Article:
NO. 6 BRIDGE: Higher standards

Virginia DOT implements in-house design for longest jointless steel bridge

Bridge Construction Article November 02, 2018
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U.S. 340 over South Fork Shenandoah River

The longest jointless steel bridge in Virginia, the U.S. Rte. 340 South Fork Bridge spans the South Fork Shenandoah River and the Norfolk Southern Railroad on the northern outskirts of Front Royal, Va.

 

The new bridge replaces a deteriorating structure built back in the early 1940s, which surpassed its 50-year lifespan. Due to significant section losses in the steel deck truss elements, limitations were imposed for the use of  the bridge to truck traffic during its final years of operation, hindering local commerce. The new structure is 95 ft wide and features six travel lanes as well as facilities for bicyclists and pedestrians.

 

“The old bridge had a substandard geometry which impacted and caused traffic congestion along the corridor where the northbound lane would back up traffic along the length of the bridge,” Eulogio Javier, P.E., assistant bridge engineer for the Virginia Department of Transportation’s (VDOT) Staunton District, told Roads & Bridges. “The project involved upgrading the bridge geometry to bring it up to current geometric standards, and reconfiguring the intersection of Rte. 340, 55 and 522.”

 

Though bridge design by public agency staff is generally less common, the Structure & Bridge office of the VDOT Staunton District used in-house resources to design the South Fork bridge. “This particular project presented an ideal opportunity for our engineers to gain valuable design experience,” Javier said. The design team at VDOT evaluated multiple replacement configurations to replace the deteriorated bridge and alleviate traffic congestion along the corridor served by the structure. The team settled on an eight-span concept which includes six of its spans having lengths of 260 ft and seven uniquely designed piers, some as high as 75 ft, founded on either bedrock, driven steel piles, pre-bored piles, or optional drilled shaft foundations.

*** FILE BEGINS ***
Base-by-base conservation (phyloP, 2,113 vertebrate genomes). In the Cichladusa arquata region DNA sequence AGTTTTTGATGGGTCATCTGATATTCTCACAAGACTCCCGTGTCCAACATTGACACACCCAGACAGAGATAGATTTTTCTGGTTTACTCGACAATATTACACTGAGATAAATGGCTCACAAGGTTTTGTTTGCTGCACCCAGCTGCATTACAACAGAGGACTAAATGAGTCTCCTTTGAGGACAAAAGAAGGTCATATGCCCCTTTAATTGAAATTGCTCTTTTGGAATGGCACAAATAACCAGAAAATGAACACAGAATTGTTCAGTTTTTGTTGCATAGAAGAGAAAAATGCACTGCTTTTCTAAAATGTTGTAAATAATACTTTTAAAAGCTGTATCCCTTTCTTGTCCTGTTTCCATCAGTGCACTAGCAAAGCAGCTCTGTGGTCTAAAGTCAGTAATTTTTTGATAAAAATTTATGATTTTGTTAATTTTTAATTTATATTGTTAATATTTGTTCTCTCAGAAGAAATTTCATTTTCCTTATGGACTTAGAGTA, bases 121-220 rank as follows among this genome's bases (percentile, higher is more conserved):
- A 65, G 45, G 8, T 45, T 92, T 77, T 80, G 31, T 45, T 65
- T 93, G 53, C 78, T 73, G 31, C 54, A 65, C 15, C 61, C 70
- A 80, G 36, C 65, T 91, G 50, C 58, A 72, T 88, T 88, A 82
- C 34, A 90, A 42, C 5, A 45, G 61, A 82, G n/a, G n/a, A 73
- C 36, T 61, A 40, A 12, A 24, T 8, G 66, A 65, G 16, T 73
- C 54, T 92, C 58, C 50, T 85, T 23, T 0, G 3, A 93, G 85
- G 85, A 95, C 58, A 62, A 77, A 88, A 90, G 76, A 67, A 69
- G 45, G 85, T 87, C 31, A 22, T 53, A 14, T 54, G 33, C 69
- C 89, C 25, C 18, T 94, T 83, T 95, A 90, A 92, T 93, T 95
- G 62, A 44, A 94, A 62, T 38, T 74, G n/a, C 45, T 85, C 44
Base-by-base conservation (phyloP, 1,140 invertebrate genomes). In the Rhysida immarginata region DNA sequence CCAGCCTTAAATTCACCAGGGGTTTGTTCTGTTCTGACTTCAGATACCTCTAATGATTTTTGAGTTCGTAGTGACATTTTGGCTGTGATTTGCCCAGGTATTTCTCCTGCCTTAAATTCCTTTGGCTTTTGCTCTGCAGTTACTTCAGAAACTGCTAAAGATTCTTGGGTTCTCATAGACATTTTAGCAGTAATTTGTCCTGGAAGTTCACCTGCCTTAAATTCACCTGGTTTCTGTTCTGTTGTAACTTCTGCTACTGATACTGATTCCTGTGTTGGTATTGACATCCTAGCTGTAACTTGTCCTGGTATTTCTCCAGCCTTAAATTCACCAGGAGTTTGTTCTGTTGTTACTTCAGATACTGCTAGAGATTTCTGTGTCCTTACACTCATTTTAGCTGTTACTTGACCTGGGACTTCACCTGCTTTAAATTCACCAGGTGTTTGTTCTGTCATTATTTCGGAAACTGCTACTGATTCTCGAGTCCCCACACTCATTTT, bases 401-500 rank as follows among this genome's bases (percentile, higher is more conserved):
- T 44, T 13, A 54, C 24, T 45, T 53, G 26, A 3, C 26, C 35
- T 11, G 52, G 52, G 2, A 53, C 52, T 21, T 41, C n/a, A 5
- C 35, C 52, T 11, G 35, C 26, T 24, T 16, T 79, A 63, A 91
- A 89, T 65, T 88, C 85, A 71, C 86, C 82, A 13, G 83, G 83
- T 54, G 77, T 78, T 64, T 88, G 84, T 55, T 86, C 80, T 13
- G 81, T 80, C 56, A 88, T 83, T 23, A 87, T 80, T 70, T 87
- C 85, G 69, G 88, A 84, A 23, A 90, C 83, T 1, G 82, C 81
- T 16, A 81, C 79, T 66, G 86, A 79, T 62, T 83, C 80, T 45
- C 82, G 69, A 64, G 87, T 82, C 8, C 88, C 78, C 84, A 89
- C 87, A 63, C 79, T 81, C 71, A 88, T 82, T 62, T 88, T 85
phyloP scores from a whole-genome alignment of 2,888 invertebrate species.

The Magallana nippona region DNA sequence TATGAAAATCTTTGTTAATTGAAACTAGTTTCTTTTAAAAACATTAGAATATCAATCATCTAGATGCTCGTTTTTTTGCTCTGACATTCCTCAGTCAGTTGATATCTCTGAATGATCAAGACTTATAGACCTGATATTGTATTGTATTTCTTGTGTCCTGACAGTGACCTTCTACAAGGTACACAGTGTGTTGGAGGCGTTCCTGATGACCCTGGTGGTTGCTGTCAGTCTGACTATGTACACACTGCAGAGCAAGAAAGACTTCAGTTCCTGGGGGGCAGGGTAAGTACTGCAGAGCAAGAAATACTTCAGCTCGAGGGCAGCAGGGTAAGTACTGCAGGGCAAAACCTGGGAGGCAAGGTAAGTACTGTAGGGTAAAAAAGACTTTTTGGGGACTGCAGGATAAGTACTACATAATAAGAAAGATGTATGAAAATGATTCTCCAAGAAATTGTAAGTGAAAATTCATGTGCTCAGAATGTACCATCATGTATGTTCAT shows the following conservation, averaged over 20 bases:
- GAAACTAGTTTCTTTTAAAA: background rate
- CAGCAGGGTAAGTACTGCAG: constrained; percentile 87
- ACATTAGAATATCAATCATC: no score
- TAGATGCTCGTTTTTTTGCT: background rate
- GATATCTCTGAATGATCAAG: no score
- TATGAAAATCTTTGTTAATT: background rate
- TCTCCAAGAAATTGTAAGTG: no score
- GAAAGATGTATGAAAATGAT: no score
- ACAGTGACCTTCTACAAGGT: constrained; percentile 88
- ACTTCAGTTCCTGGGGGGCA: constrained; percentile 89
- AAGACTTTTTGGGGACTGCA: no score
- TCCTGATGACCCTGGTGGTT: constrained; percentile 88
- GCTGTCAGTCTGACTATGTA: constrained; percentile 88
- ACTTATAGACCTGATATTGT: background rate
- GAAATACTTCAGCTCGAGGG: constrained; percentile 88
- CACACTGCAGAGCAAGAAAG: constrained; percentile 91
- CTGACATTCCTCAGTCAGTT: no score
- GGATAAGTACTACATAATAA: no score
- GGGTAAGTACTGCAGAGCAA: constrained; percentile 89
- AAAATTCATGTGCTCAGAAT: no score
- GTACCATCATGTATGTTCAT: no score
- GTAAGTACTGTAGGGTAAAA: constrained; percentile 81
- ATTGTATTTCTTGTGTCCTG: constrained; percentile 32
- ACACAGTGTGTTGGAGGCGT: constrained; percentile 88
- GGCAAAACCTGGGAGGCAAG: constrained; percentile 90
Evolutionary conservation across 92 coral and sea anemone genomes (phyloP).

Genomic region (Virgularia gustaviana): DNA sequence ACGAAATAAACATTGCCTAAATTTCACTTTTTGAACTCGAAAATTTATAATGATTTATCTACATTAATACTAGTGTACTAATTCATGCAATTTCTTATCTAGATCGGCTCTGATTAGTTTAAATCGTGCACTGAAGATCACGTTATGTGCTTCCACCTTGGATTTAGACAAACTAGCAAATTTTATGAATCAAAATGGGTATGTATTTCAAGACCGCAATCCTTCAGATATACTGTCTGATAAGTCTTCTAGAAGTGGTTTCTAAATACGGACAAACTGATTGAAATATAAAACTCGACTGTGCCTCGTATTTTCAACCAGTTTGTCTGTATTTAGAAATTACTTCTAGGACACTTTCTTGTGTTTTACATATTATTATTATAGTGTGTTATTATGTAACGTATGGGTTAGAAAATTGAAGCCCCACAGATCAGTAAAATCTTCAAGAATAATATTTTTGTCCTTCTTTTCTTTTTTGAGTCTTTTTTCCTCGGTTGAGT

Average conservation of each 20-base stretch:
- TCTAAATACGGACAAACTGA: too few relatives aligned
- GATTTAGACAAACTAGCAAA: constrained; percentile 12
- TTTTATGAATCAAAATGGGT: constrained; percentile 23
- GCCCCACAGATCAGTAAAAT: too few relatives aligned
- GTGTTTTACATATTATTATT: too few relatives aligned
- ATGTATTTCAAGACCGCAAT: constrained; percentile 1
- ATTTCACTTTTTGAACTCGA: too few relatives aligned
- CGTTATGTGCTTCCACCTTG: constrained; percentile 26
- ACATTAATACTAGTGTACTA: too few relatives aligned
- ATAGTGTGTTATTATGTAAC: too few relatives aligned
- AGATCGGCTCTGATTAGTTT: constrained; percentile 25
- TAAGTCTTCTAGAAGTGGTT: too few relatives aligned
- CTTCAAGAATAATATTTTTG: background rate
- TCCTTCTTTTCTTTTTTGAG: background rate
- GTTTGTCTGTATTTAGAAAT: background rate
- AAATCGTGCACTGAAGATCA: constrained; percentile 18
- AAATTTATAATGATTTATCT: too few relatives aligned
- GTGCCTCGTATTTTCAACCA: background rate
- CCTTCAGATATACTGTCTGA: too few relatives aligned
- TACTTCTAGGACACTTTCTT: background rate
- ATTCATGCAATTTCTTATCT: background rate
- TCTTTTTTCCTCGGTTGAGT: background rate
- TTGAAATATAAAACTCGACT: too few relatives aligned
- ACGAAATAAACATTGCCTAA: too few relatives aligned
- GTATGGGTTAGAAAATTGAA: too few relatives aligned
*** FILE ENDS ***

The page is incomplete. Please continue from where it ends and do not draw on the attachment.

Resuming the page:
As the project involved reconfiguring the Rte. 340 and 55 intersection, the design team considered non-traditional intersection treatments. In the end, the approach known as a quadrant roadway intersection was selected, which removes left turns from the main intersection and directs vehicles needing to turn left to a connecting section of roadway that forms a quarter loop between the two main roads.

 

Some major constraints for this bridge included an existing Norfolk Southern Railroad track which passed beneath the end span on the south side of the bridge. The vertical and horizontal clearances limited this span length to a range of 160 ft. The bridge also had to be built in multiple stages to maintain four traffic lanes in two directions and a sidewalk at all times.

 

The design also incorporated the Virginia Abutment, which is part of a recently developed design method at VDOT aimed at eliminating expansion joints in an effort to reduce bridge lifecycle costs. This method has been used on more than a dozen long bridges in the state.

 

Project: U.S. 340 over South Fork Shenandoah River

Location: Front Royal, Va.

Owner: Virginia DOT

Designer: Virginia DOT—Staunton District

Contractor: Wagman Heavy Civil Inc.

Cost: $49.8 million

Length: 1,910 ft

Completion Date: Dec. 22, 2017

 

About the author: 
Bruns is associate editor of Roads & Bridges.
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